We created SAMPLE: System for Advanced Motion Planning Experiments. This software makes it possible to set up (probabilistic) motion planning experiments very quickly. An experiment consists of choices that can be made in the Probabilistic Roadmap Method (PRM), see the figure. Such a choice is an actual implementation of the PRM component. For each implementation, a set of accompanying parameters can be specified.
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One of the fundamental tasks robots have to perform is planning their motions while avoiding collisions with obstacles in the environment. This is the central topic of the thesis. We restrict ourselves to motion planning for two- and three-dimensional rigid bodies and articulated robots moving in static and known virtual environments.
Roland Geraerts. Sampling-based Motion Planning: Analysis and Path Quality. Ph.D. thesis. Utrecht University. 2006.
The (Windows) framework can be downloaded here [2.16MB]. The zip file also contains all test environments and robots. Commercial usage is not allowed. Note: SAMPLE assumes MSXML 4.0 Service Pack 2 to be installed on your system. You can also download this file here.
Features of our framework
Specifying the PRM
First, an environment and robot has to be chosen. They can be specified by any VRML file or by our own XML based file format. At the moment, we support rigid body and articulated robots. Second, implementations for the construction step can be specified. This includes a sampling strategy, neighbor selecting strategy, distance metric, local planner and termination criterion. Then, the user can specify when the query (or queries) should be added to the roadmap. Each query consists of a start and goal configuration. For each configuration, the user can specify the values for each degree of freedom of the robot. Finally, a path that is extracted from the roadmap can be optimized by choosing a particular optimization strategy.
After the implementation of the PRM has been specified, the user can set up the actual experiment. There are two types of experiments possible.
First, the user can compare different instances of a PRM component by selecting those instances. For example, the user has selected the Sampling component and has chosen the Bridge test, Gaussian and Medial axis sampling techniques.
Second, the user can examine the influence of a particular parameter of an instance. This can be done by specifying the range and step size of parameter. For example, in Figure 6, we want to know what happens when we change parameter sigma in the Gaussian sampling strategy. One (or more) experiment(s) are performed for each different value of sigma [1.0, 1.5, 2.0, 2.5, 3.0, 3.5, 4.0].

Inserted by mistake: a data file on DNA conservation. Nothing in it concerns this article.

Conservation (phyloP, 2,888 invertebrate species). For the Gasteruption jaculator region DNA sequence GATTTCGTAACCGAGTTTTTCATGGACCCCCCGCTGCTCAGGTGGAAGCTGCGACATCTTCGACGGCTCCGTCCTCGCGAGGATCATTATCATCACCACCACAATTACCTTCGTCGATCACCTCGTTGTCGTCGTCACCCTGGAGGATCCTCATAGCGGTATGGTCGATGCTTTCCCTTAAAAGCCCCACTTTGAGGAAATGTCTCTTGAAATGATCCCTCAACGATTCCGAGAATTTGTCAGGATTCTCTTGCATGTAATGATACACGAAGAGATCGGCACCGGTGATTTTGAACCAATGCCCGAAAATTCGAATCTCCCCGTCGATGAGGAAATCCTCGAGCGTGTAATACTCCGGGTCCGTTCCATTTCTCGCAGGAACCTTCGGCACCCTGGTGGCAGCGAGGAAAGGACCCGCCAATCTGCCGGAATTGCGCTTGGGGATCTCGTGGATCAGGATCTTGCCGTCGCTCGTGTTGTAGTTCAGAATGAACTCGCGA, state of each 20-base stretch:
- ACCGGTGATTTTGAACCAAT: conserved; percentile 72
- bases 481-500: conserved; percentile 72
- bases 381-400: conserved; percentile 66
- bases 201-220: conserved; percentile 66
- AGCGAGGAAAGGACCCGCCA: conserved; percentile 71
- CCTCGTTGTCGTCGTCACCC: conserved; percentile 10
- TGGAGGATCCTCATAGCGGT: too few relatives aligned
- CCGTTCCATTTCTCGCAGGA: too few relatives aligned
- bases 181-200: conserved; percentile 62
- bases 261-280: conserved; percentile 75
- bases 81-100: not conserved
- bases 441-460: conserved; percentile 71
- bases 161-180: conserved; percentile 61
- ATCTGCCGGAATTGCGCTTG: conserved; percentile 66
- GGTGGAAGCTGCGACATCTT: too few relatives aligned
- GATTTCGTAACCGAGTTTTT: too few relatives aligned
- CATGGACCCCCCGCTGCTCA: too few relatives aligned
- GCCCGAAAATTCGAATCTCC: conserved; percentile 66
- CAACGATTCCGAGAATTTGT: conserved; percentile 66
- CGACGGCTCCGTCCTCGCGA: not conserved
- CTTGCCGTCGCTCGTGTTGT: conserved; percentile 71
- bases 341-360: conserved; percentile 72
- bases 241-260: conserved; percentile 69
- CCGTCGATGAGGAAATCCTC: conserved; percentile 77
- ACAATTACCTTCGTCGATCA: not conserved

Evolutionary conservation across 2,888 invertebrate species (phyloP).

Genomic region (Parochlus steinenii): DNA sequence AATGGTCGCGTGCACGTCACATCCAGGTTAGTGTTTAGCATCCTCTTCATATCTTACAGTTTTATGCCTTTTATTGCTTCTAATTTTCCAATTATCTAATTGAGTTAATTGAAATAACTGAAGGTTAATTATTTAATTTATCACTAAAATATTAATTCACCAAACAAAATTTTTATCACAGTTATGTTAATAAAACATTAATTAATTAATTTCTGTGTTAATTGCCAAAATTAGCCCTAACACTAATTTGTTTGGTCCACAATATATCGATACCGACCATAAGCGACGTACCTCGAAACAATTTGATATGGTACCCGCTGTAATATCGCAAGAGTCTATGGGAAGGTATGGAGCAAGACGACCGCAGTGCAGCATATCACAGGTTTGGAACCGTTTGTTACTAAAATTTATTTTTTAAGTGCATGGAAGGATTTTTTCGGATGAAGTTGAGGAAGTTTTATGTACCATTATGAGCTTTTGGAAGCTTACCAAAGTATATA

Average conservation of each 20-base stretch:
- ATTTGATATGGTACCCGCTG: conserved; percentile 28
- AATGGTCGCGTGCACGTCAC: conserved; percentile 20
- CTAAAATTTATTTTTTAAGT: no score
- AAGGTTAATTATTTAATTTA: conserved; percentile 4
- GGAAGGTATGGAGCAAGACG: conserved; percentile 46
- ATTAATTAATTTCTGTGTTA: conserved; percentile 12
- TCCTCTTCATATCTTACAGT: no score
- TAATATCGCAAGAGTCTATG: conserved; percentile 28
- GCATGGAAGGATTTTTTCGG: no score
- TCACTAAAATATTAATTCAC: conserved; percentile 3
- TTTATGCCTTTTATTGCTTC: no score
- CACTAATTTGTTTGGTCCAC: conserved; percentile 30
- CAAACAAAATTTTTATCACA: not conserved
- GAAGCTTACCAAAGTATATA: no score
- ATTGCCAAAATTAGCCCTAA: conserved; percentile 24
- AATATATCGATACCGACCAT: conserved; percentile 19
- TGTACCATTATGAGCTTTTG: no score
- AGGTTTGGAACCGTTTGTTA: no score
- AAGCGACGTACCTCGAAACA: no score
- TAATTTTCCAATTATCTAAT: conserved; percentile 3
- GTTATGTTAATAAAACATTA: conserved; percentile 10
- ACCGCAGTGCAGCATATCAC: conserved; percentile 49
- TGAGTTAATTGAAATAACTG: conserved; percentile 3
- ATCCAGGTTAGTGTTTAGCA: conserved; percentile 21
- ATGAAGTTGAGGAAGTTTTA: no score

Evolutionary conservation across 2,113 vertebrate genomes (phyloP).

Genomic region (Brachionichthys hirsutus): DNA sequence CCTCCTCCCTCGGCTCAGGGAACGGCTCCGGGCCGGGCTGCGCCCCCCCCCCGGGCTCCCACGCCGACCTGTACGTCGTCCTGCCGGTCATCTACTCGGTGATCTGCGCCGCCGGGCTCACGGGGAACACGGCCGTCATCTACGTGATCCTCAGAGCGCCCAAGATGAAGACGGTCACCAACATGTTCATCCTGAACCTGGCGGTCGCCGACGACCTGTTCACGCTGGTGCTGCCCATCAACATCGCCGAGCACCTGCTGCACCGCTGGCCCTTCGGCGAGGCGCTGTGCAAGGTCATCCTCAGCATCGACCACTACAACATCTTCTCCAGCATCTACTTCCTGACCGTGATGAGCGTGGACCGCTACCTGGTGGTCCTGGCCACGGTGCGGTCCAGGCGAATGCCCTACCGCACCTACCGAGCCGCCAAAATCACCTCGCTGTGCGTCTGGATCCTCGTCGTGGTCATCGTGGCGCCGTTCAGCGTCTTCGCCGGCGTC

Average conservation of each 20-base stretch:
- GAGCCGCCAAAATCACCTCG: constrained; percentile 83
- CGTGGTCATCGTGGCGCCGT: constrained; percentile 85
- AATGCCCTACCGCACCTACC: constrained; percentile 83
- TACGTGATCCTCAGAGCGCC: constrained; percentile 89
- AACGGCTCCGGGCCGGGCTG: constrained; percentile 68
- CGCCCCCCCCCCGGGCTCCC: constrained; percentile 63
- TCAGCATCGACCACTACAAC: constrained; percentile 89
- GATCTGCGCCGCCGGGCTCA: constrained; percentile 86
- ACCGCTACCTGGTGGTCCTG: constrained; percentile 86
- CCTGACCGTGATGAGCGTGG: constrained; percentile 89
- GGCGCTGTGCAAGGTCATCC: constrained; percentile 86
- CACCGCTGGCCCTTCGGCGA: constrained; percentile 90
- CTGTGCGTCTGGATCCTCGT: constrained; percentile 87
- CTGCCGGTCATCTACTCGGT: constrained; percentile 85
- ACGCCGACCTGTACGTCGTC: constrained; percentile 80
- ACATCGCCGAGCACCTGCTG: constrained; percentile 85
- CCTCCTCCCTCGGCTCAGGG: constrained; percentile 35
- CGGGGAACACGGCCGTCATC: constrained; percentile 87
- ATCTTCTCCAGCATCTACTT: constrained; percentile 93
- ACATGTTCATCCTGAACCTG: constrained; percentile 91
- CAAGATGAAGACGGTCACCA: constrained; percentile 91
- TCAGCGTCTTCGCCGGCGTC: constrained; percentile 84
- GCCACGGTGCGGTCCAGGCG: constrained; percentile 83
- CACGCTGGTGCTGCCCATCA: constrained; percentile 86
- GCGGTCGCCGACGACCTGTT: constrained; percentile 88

Finally, the user can specify how often the (set of) experiments have to be performed (by specifying the number of runs).
Many kinds of charts for many different statistics can be generated. Because the statistical data is processed automatically, the chance on errors is reduced.
Animations of some studied test scenes
Here you see some computed (and smoothed) paths in our test scenes (i.e. rooms, corridor, clutter, hole, house, respectively).
There are three rooms with lots of space and with narrow doors between them. So the density of obstacles is rather non-uniform. The table must move through the two narrow doors to the other room. The table is rather complex because it has four cylindrical legs, leading to more time-consuming collision checking.
This is the most simple scene. An L-shaped object must translate and rotate through a winding corridor to the other end. Some obstacles force rotation of the object. We expect that all methods can solve this problem very quickly.
This scene consists of 500 uniformly distributed tetrahedra. An L-shaped object must move among them from one corner to the other. The configuration space will consist of many narrow corridors. There are multiple solutions to the query.
A rather famous test scene. The moving object consists of four legs and must rotate in a complicated way to get through the hole. The hole is placed off-center to avoid that certain grid-based method have an advantage. The configuration space will have two large open areas with (most likely) two narrow winding passages between them.
The house is a complicated scene consisting of 1600 polygons. It has many small rooms. As a result a large roadmap will be required to cover the free space. Also, because walls are thin, the collision checker must make rather small steps along the paths, resulting in much higher collision checking times.